Modelling the competitiveness of clonal plants by complementary analytical and simulation approaches
(1999)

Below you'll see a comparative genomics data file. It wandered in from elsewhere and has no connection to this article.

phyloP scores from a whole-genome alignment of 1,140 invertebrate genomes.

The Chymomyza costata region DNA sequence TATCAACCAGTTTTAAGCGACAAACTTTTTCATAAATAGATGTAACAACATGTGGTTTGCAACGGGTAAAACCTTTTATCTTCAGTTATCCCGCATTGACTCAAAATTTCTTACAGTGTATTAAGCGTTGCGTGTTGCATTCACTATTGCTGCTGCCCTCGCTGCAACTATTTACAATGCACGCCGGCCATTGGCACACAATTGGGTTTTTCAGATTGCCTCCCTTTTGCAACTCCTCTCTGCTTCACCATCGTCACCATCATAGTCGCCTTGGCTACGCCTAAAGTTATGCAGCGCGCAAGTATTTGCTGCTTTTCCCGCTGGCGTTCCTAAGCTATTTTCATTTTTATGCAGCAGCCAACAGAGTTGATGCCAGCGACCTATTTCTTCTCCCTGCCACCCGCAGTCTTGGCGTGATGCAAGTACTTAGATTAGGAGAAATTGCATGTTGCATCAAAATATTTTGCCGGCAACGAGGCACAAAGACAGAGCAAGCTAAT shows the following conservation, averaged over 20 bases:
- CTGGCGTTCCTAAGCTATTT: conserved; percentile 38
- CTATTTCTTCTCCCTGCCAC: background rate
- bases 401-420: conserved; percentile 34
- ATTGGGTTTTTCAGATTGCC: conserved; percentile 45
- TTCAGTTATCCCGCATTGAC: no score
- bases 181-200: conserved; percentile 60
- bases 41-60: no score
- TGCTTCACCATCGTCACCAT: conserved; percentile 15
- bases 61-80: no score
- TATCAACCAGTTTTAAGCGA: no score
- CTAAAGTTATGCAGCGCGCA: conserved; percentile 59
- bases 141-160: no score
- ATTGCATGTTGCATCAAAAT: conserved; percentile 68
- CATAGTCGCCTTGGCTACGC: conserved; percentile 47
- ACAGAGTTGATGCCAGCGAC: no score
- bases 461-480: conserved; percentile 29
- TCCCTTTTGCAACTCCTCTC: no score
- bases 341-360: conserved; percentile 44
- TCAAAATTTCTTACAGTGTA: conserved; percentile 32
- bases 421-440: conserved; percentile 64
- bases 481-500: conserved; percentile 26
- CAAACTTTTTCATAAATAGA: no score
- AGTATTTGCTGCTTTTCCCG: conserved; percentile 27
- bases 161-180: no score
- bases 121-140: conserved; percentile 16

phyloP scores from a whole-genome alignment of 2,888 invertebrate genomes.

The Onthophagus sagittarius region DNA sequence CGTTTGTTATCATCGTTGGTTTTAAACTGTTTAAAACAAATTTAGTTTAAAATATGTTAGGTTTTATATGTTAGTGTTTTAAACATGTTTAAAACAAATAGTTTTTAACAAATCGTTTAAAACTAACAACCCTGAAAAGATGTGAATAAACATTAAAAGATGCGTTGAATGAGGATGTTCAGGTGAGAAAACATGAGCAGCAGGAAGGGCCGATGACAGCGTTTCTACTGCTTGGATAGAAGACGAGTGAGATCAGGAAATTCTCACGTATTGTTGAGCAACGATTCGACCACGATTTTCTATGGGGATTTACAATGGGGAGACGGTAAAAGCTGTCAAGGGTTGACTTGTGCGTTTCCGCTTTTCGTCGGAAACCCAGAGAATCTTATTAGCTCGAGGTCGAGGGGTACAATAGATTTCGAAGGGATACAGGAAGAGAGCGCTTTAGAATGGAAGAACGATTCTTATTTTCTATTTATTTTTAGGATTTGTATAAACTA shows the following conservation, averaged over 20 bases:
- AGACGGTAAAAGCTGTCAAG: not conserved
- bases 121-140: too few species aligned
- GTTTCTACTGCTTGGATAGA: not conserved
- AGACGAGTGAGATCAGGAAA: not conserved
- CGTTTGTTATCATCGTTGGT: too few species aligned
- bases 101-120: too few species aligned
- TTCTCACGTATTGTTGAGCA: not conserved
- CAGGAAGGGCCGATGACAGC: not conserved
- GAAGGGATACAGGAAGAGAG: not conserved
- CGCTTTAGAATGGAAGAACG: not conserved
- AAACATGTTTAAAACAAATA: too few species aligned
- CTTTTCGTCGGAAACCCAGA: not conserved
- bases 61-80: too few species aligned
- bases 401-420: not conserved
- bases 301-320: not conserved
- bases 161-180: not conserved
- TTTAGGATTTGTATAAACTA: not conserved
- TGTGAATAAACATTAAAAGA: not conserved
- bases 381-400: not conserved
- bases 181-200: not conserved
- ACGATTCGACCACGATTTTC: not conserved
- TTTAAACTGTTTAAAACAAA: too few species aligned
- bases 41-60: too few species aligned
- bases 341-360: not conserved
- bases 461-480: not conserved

Myrmecochory, i.e. dispersal of seeds by ants towards and around their nests, plays an important role in temperate forests. Yet hardly any study has examined plant population spread over several years and the underlying joint contribution of a hierarchy of dispersal modes and plant demography. We used a seed-sowing approach with three replicates to examine colonization patterns of Melampyrum pratense, an annual myrmecochorous herb, in a mixed Scots pine forest in northeastern Germany. Using a spatially explicit individualbased (SEIB) model population patterns over 4 years were explained by short-distance transport of seeds by small ant species with high nest densities, resulting in random spread. However, plant distributions in the field after another 4 years were clearly deviating from model predictions. Mean annual spread rate increased from 0.9 m to 5.1 m per year, with a clear inhomogeneous component. Obviously, after a lag-phase of several years, non-random seed dispersal by large red wood ants (Formica rufa) was determining the species’ spread, thus resulting in stratified dispersal due to interactions with different-sized ant species. Hypotheses on stratified dispersal, on dispersal lag, and on non-random dispersal were verified using an extended SEIB model, by comparison of model outputs with field patterns (individual numbers, population areas, and maximum distances). Dispersal towards red wood ant nests together with seed loss during transport and redistribution around nests were essential features of the model extension. The observed lag-phase in the initiation of non-random, medium-distance transport was probably due to a change of ant behaviour towards a new food source of increasing importance, being a meaningful example for a lag-phase in local plant species invasion. The results demonstrate that field studies should check model predictions wherever possible. Future research will show whether or not the M. pratense–ant system is representative for migration patterns of similar animal dispersal systems after having crossed range edges by long-distance dispersal events.